From: John Conover <email@example.com>
Subject: Re: Why are economists reviled?
Date: 23 Aug 1999 19:19:39 -0000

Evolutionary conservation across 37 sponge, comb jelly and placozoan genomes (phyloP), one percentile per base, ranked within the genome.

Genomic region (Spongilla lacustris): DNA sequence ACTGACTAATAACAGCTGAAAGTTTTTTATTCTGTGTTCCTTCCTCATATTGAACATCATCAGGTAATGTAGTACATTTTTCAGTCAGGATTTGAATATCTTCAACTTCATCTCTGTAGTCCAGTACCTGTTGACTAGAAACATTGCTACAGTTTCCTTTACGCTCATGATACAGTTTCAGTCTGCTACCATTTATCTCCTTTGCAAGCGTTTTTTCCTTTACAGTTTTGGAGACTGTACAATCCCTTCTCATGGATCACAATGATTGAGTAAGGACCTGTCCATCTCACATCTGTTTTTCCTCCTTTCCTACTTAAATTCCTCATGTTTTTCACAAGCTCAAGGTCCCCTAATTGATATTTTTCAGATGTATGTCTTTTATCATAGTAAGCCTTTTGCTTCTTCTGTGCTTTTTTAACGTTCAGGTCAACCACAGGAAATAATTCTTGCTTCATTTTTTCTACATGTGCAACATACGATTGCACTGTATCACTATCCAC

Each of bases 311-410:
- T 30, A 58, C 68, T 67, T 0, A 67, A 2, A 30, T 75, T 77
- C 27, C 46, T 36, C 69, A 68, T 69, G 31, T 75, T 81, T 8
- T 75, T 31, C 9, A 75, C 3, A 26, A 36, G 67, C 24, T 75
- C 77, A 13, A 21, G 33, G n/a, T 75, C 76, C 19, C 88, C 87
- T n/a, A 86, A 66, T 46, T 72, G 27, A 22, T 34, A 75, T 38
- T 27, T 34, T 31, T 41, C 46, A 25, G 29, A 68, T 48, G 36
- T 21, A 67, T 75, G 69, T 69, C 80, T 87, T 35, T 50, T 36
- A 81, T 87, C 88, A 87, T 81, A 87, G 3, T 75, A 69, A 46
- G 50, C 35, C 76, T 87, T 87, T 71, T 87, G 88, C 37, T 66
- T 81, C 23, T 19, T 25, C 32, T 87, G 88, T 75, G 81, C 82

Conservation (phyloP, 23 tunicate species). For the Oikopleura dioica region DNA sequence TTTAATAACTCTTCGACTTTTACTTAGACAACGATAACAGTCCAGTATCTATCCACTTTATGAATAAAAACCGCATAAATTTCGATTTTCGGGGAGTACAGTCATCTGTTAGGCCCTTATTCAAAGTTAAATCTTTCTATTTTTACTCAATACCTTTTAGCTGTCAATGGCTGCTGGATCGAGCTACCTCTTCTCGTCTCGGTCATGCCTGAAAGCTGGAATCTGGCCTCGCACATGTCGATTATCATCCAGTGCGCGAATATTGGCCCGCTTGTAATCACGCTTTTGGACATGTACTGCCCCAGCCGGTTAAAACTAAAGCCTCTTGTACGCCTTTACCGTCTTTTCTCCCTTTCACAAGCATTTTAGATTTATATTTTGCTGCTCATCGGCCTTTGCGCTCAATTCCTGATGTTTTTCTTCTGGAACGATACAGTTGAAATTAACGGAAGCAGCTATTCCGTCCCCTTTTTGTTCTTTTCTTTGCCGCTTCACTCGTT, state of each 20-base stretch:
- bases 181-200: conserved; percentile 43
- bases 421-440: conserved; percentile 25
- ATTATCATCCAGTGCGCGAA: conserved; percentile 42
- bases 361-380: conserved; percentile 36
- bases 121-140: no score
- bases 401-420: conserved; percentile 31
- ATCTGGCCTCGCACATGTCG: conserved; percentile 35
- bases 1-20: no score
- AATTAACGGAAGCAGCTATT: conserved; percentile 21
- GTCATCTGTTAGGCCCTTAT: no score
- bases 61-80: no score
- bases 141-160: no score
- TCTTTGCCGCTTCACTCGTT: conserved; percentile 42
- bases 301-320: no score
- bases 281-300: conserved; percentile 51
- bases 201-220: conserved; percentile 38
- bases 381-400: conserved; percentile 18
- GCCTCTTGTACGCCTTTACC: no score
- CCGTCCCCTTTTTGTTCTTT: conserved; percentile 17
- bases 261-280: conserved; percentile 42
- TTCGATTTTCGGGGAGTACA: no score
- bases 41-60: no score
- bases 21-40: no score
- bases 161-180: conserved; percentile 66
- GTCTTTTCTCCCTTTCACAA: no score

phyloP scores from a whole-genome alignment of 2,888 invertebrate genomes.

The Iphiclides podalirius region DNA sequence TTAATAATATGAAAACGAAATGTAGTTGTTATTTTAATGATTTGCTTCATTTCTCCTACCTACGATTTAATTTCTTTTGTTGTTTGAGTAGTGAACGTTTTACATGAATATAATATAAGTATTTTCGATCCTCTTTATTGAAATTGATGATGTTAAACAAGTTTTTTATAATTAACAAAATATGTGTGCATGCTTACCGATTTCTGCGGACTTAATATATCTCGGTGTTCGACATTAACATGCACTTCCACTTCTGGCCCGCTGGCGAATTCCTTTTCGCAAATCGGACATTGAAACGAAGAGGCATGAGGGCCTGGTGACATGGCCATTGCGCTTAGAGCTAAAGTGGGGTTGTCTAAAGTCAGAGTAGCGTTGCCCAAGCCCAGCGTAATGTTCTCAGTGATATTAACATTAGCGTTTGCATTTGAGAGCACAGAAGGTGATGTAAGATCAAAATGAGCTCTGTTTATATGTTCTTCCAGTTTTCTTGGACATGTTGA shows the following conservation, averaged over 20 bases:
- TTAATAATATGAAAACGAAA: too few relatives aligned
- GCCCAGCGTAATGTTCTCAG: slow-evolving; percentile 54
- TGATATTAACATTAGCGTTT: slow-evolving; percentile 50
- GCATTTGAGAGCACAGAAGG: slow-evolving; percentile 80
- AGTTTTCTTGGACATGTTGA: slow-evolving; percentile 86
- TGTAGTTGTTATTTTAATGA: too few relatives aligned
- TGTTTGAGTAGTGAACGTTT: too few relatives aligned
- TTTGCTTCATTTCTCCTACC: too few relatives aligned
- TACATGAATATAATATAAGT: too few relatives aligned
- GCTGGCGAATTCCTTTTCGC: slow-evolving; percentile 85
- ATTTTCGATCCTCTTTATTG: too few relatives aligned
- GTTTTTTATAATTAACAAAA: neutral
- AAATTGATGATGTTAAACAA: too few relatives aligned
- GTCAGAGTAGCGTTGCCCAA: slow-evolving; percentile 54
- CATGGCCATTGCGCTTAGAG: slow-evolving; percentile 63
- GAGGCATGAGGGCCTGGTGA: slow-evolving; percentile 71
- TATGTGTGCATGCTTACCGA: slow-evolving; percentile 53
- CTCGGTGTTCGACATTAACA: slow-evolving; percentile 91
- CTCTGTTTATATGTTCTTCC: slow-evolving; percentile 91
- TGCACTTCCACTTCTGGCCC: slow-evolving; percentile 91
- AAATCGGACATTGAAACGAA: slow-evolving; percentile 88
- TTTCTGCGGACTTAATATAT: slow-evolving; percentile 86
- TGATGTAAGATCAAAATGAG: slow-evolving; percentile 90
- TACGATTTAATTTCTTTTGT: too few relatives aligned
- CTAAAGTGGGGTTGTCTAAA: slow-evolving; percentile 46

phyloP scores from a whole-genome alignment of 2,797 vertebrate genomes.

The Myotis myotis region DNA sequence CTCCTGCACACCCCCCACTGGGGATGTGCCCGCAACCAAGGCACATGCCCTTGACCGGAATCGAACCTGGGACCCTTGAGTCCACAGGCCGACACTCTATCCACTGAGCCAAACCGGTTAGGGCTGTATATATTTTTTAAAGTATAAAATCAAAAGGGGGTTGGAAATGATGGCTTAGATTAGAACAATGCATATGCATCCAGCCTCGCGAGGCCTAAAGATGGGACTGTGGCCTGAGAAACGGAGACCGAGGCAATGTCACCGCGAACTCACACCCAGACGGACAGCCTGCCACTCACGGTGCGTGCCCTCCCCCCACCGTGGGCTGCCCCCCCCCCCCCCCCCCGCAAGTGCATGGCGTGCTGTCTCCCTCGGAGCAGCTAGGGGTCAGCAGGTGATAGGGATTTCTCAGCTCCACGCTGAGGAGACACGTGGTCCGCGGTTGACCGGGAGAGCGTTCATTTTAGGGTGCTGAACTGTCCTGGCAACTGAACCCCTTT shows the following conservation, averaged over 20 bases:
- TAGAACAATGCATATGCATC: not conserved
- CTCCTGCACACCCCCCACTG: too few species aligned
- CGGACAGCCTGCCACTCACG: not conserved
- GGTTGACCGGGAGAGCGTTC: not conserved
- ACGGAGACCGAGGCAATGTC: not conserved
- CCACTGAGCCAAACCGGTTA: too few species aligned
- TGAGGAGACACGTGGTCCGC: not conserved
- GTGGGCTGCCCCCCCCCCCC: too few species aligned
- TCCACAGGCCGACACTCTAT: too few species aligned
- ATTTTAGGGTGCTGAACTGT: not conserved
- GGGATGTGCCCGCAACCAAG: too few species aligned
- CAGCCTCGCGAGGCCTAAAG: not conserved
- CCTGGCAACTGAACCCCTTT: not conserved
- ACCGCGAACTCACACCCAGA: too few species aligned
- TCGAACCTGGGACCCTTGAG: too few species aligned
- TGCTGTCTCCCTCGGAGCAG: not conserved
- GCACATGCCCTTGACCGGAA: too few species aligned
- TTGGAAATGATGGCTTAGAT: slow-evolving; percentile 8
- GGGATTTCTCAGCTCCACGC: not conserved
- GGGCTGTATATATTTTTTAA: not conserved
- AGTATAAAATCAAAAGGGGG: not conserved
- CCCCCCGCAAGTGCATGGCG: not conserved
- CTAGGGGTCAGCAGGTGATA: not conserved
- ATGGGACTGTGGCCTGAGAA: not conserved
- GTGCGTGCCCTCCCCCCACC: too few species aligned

William F. Hummel writes: > On Mon, 23 Aug 1999 09:34:06 -0400, Edward Flaherty > <firstname.lastname@example.org> wrote: > > > >Contrary to some public perceptions, these and other beliefs > >are widely held by economists not because they fit into > >economists' preconceptions, and not even because they are convenient, > >but because the evidence supports the beliefs. In other words, > >quite a lot of standard economic theory does a darn good > >job of explaining the world. > > > > Micro appears to be on much firmer ground then mainstream macro. > No doubt many macro principles can stand up to empirical tests. > But some fundamental axioms of macro cannot, in my opinion. One > of them is the axiom of the 'reals', that money is neutral as it > affects the economy in the "long run", not meaning forever but > for long enough to really matter. > Like you say, William, "just because macro principles can stand up to empirical tests" does not mean they are a fundamental truth. Are the macro principles a stable logic/axiomatic system? Although there is reasonable consensus that if everyone believed macro principles were a fundamental truth, they would be. However, would macro principles still prevail, if everyone believed the converse? Are macro principles the self-fulfilling prophesy of a self-referential system? Anyone formally proved it? John BTW, the entropic/fractalist POV might have something going for the epistemology. *_IF_* the characteristics of an economy were fractal, then the characteristics would be stable whether everyone, (or no one,) believed it. -- John Conover, email@example.com, http://www.johncon.com/